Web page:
When lifelong learning is put on pause, online music can fill the void

By Joshua Berrett

The past few months have posed unprecedented challenges for lifelong learning. What follows is a description and assessment of an evolving, often chaotic situation, especially as it pertains to music. The only certainty is uncertainty. Drawing upon personal anecdotal experience and selected initiatives, evidence points to varying degrees of success as many people struggle to adapt to new or unfamiliar technologies using Zoom, Instagram, Facebook and others. 

For the past seven years, I have immensely enjoyed teaching classes in music at the Lifetime Learners Institute in, Norwalk, Conn. The students are working and retired adults older than 50 who have a desire to learn and a broad range of life experiences to share. It has been deeply gratifying to see my classes fill to capacity and my “groupies” returning for more stimulation and challenge.

All that changed in early March, when my eight-week course on George Gershwin, together with 36 others—on topics ranging from drawing flowers, to the court system, to a history of Saudi Arabia—were summarily cancelled. At this point it is unclear when things will reopen. Scaling up the infrastructure for presenting courses online remains a work in progress. 

Personally, I’ve been performing live music, which during these COVID-19 times has brought its own special rewards. As a member of the first violin section of the St. Thomas Orchestra, program annotator and board member, I have found the experience to be profoundly engaging. The group is semi-professional and intergenerational, with players ranging from age 15 to about 85. Forced to cancel our spring season in early March, we moved to a series of Sunday night Zoom salons. Featured quite often has been our conductor-cellist, performing with his son at the piano, or the leader of our viola section presenting one of her students. 

On the more academic front, I’m teaching an online Sociology of Music course—ongoing for some 20 years—offered as an elective to behavioral science majors at Mercy College. The group is intergenerational, with students typically ranging in age from their late teens to their early 50s. The course is organized topically under such headings as music and memory, sexuality and gender, ethnicity, music in the political arena and so on. Under the category of Internet and social media, I added to the menu a question about musical responses in Europe and the United States to COVID-19.

In Europe, one of the first professional musical groups to go virtual, and viral, was the Rotterdam Philharmonic in its March 20 rendition of “An die Freude,” the “Ode to Joy” from Beethoven’s Ninth Symphony. Its four-minute video shows 18 musicians playing together, culminating in the entrance of a pre-recorded choral track. Simply titled “From us, for you,” this video has drawn close to a million views on the orchestra’s YouTube page. Even more compelling, it has highlighted cutting-edge developments underway in The Netherlands with regard to senior housing, “dementia communities” and more.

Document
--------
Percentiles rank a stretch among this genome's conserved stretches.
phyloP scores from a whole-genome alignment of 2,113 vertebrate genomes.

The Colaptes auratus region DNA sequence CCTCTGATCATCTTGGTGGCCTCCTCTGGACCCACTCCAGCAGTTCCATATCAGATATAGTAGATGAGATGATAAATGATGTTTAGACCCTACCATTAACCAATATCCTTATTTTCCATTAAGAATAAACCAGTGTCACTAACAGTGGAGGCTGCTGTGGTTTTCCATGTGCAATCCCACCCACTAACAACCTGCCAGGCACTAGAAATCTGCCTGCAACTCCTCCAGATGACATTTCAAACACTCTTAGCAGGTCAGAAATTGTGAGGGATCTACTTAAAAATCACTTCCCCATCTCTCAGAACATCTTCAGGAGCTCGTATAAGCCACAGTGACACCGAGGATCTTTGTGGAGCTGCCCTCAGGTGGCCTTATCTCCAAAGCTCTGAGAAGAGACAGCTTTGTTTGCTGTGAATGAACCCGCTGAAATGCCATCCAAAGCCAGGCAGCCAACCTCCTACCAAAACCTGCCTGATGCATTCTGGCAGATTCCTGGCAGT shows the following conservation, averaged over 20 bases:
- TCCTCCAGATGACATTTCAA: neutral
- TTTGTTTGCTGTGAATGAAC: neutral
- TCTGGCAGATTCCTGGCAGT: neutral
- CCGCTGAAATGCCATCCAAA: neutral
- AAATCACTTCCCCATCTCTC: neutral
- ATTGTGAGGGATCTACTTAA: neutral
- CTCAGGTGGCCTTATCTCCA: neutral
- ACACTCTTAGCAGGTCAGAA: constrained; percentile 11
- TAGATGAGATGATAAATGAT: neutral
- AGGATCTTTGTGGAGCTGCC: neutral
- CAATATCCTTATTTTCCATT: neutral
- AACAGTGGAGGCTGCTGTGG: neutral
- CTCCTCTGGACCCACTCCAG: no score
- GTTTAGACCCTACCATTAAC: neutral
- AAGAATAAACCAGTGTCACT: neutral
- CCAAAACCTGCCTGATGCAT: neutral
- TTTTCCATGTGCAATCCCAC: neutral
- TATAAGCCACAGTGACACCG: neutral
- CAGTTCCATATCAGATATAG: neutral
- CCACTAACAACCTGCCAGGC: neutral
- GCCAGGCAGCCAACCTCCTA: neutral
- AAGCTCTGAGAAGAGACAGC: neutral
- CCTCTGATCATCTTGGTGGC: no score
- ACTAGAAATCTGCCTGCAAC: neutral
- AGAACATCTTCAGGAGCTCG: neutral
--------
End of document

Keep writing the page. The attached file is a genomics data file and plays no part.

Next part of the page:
Then there is the remarkable “#Songs of Comfort” series initiated by the iconic cellist-activist Yo-Yo Ma. He has now moved way beyond his stellar achievements as soloist, chamber musician, and performs as a crossover artist working with people like Mark O’Connor and in bluegrass, country and jazz styles, or performing the tangos of Astor Piazzolla. 

Interviewed March 24 by Jeffrey Brown on the PBS Newshour, Ma struck a chord with his comment about how a virus travels across the globe, and knows no borders and no boundaries. He stressed the polystylistic, intergenerational nature of responses to the pandemic seen so far, citing such examples as the video of two young doctors from the Mayo Clinic, the submission by the lead singer from the Lebanese rock band Mashrou’ Leila, and two young women from Ireland and Germany singing in sync.

Eric Whitacre and his Virtual Choir belong in a category all their own. Begun in 2009 as a simple experiment in social media, when a young woman and fan of Whitacre’s music recorded a video of herself singing his song “Sleep” and shared it on YouTube. The Virtual Choir soon became a global phenomenon, “creating a user-generated choir that brings together singers from all around the world.” Their videos are synchronized and combined into one single performance to create the Virtual Choir. Whitacre has since updated his modus operandi to meet the challenges posed by the COVID-19 crisis, as you can see in the link above.

Last, but not least, there are self-help strategies for those sheltering in place –things to do on one’s own or with the help of a family member, friend or health aide. These are strategies involving all senses, not only sound.

May all be stimulated and grow in resilience as we enter uncharted territory!


Joshua Berrett, PhD, is retired after more than 40 years teaching in higher education. He teaches courses at the Lifetime Learners Institute at Norwalk Community College in Connecticut, and with his wife teaches brain fitness and well-being through music via their Music and Happiness blog.